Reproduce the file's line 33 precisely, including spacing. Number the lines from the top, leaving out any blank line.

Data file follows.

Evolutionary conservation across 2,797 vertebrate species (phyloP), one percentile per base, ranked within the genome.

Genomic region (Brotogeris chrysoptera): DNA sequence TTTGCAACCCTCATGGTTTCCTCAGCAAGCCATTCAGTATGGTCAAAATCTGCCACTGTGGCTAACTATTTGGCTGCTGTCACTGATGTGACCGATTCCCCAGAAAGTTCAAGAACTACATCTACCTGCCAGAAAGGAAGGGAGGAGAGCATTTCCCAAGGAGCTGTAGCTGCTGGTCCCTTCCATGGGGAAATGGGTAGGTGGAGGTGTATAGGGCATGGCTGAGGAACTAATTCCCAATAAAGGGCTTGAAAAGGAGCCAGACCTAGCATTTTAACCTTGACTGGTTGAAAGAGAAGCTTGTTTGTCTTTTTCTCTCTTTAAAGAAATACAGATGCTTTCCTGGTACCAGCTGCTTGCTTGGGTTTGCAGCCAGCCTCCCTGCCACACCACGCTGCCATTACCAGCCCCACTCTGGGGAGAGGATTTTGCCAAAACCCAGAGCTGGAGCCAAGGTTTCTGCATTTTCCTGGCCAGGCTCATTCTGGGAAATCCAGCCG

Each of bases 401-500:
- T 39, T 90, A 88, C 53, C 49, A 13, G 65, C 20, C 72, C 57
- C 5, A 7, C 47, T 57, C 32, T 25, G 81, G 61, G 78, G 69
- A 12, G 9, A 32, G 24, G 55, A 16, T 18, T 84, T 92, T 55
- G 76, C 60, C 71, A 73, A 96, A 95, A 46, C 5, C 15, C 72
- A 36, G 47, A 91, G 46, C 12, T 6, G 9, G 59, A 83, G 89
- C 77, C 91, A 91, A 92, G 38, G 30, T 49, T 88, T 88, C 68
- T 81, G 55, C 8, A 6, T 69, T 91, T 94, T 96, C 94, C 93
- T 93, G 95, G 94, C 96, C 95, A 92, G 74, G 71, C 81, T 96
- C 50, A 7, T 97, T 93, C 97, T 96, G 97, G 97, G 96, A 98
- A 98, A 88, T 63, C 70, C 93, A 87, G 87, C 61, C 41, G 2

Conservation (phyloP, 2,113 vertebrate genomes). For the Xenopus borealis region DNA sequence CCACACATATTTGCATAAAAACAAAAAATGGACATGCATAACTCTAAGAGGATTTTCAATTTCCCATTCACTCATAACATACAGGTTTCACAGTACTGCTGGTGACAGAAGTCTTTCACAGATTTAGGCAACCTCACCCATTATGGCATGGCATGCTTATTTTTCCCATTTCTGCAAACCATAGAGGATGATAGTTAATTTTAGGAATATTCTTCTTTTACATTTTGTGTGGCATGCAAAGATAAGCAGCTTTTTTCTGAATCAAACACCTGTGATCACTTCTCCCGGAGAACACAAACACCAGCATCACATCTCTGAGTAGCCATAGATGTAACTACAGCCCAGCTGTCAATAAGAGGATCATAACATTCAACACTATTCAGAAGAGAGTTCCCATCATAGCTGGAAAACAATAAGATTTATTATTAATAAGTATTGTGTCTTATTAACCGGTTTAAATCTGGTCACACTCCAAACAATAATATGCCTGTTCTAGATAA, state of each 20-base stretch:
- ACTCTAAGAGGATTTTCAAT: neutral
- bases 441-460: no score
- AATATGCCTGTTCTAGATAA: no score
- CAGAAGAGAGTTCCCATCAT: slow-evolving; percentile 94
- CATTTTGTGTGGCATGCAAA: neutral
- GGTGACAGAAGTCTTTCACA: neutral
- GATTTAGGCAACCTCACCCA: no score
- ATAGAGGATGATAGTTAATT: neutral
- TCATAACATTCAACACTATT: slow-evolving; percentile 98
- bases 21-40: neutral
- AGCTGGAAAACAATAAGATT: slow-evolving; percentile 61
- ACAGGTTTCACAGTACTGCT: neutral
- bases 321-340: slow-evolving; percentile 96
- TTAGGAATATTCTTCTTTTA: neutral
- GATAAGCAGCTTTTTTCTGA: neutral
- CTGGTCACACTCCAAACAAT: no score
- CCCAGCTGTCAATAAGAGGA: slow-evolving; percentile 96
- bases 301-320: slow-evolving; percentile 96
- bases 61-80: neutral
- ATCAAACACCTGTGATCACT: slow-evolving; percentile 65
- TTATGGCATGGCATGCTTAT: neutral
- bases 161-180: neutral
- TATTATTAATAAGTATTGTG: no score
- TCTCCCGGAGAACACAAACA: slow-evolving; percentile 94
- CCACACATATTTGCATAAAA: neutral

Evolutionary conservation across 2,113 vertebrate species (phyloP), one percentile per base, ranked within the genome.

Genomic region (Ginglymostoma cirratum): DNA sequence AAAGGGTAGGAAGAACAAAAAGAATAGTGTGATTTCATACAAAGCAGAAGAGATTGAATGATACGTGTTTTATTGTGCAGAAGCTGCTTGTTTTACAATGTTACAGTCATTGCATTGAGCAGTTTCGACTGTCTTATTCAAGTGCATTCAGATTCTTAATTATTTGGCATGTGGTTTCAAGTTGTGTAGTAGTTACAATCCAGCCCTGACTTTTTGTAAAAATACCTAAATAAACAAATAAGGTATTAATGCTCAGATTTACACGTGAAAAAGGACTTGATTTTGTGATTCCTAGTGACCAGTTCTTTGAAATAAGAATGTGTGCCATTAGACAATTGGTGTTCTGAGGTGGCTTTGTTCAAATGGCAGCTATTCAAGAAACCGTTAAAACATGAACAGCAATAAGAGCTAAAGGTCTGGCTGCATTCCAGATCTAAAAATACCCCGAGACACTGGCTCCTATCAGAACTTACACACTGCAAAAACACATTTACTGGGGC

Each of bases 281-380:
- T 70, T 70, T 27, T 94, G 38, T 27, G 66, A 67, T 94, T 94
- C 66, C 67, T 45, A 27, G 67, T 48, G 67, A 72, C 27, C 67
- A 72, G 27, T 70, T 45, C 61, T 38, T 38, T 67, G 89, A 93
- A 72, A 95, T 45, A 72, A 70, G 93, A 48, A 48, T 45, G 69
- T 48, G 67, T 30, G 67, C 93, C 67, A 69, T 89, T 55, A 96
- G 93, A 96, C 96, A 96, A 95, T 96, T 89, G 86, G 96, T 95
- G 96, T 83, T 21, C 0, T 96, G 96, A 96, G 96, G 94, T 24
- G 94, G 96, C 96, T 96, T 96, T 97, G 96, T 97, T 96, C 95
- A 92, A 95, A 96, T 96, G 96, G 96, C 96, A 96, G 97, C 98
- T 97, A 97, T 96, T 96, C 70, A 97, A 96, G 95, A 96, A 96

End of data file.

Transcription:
- bases 61-80: neutral